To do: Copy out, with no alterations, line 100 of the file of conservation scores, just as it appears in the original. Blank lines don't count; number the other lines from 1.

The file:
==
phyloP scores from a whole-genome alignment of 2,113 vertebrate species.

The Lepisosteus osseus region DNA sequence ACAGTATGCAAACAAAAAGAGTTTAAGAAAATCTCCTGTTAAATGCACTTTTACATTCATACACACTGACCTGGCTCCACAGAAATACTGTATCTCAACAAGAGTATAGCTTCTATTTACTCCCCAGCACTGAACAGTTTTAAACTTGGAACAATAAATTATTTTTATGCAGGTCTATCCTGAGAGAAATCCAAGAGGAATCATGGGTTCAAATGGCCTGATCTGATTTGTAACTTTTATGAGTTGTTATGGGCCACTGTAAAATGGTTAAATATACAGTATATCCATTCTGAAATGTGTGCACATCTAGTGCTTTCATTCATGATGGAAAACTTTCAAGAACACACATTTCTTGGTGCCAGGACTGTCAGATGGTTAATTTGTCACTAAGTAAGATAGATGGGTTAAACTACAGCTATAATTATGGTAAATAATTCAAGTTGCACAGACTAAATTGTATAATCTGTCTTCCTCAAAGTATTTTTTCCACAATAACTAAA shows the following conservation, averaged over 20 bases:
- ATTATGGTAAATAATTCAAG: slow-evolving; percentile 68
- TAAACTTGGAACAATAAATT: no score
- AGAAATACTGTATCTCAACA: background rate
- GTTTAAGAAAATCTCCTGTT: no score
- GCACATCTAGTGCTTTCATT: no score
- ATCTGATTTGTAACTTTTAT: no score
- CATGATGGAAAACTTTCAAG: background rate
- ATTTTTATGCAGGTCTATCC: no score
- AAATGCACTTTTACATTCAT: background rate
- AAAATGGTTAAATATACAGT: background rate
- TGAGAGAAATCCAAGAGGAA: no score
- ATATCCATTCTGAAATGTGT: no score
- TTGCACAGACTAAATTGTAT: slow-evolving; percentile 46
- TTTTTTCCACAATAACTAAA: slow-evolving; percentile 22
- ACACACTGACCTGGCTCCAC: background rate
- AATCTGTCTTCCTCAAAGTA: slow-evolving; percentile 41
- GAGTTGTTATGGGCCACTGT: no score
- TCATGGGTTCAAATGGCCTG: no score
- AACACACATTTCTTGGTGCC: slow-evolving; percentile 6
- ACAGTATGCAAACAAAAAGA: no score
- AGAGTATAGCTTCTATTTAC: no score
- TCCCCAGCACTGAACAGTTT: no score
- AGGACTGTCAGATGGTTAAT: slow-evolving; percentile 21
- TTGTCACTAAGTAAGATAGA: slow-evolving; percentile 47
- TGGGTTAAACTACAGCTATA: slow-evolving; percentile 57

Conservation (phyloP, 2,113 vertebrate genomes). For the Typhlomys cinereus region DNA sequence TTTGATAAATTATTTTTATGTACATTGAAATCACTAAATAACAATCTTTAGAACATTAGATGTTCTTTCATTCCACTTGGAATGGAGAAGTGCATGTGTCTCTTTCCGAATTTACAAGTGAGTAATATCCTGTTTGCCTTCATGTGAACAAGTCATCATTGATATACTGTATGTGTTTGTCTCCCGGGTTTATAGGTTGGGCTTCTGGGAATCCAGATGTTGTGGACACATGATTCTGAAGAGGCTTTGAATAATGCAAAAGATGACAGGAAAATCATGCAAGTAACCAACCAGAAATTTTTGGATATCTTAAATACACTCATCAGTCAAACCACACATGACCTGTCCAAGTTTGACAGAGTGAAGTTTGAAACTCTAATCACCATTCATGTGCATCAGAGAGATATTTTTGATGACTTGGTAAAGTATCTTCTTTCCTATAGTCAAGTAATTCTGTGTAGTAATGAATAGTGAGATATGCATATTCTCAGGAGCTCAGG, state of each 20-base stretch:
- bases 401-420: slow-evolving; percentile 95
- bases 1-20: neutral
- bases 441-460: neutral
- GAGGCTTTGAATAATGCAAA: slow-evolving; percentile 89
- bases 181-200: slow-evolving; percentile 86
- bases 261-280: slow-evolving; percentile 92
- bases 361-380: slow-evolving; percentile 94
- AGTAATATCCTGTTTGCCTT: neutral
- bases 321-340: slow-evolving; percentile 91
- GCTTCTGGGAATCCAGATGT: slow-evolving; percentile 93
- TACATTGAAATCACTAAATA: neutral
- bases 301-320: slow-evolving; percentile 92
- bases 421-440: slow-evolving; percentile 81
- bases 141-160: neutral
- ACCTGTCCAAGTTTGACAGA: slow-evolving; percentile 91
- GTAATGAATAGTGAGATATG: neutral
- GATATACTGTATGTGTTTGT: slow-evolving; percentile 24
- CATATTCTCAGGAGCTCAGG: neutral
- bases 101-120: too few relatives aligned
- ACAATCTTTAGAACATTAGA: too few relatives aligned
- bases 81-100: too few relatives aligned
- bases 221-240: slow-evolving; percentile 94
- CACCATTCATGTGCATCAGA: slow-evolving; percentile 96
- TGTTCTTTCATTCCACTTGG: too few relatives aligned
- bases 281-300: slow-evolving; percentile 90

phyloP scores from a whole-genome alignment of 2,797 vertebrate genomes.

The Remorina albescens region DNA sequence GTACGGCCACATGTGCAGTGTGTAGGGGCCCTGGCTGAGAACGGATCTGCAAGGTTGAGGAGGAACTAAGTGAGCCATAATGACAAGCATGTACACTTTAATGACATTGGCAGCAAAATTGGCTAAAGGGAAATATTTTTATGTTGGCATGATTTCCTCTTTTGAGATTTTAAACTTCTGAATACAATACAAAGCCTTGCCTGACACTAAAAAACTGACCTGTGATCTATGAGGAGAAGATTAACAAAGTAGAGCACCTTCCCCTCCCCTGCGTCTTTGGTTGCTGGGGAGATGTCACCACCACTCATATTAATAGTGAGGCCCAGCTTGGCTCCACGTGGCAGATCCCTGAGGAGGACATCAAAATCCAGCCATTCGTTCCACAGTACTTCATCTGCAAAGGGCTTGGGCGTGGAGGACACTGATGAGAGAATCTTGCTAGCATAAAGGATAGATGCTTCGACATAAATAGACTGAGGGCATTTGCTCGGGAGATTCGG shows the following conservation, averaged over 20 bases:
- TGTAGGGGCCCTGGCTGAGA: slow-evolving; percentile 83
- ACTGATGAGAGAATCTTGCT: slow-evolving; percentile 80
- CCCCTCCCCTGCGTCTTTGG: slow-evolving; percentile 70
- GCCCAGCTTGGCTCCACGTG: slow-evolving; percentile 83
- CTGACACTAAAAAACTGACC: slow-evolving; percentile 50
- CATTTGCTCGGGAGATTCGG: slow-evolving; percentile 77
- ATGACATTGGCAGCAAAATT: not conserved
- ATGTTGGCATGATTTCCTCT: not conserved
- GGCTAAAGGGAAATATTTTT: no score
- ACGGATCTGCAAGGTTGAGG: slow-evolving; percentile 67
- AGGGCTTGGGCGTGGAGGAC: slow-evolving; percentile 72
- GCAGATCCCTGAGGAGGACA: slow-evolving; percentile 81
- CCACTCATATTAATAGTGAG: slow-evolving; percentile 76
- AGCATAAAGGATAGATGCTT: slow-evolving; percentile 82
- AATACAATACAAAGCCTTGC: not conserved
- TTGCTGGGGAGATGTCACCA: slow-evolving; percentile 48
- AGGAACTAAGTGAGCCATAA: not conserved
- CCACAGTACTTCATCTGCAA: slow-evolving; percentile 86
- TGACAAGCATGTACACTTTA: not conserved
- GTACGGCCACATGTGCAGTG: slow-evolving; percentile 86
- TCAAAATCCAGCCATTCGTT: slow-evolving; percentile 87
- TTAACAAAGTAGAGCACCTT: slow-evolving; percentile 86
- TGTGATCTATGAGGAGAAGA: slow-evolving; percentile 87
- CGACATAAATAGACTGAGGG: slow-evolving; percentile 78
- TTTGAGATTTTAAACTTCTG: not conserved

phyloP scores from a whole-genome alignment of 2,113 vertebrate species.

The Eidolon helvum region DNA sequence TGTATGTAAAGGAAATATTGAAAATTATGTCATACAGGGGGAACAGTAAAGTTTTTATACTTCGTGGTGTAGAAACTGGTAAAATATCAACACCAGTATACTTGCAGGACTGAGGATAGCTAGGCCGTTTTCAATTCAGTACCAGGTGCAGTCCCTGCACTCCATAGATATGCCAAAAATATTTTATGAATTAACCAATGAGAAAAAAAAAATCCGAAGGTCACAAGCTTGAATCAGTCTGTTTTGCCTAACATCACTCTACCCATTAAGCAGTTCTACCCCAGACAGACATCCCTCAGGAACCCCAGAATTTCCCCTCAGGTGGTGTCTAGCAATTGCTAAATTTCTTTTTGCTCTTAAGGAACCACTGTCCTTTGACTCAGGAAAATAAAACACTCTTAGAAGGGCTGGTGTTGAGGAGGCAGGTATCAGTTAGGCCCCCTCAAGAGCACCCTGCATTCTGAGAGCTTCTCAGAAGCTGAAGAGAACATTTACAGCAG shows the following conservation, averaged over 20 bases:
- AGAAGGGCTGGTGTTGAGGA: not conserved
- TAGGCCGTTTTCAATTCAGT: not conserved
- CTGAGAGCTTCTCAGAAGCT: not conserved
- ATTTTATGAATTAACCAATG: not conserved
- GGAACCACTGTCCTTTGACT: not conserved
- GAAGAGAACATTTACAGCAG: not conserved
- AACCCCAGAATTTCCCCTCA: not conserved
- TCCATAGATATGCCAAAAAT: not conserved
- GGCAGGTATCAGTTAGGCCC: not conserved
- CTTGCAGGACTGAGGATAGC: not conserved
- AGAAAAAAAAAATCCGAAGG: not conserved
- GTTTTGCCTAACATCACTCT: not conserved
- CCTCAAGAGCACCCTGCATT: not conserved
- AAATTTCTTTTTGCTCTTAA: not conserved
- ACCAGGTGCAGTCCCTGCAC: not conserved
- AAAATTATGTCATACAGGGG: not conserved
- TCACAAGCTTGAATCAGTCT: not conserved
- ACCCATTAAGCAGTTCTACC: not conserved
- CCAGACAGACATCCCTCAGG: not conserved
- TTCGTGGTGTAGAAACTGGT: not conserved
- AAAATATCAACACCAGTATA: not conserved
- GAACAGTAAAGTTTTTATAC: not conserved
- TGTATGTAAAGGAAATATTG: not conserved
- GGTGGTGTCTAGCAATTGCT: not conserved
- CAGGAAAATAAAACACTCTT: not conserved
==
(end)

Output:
- ACCCATTAAGCAGTTCTACC: not conserved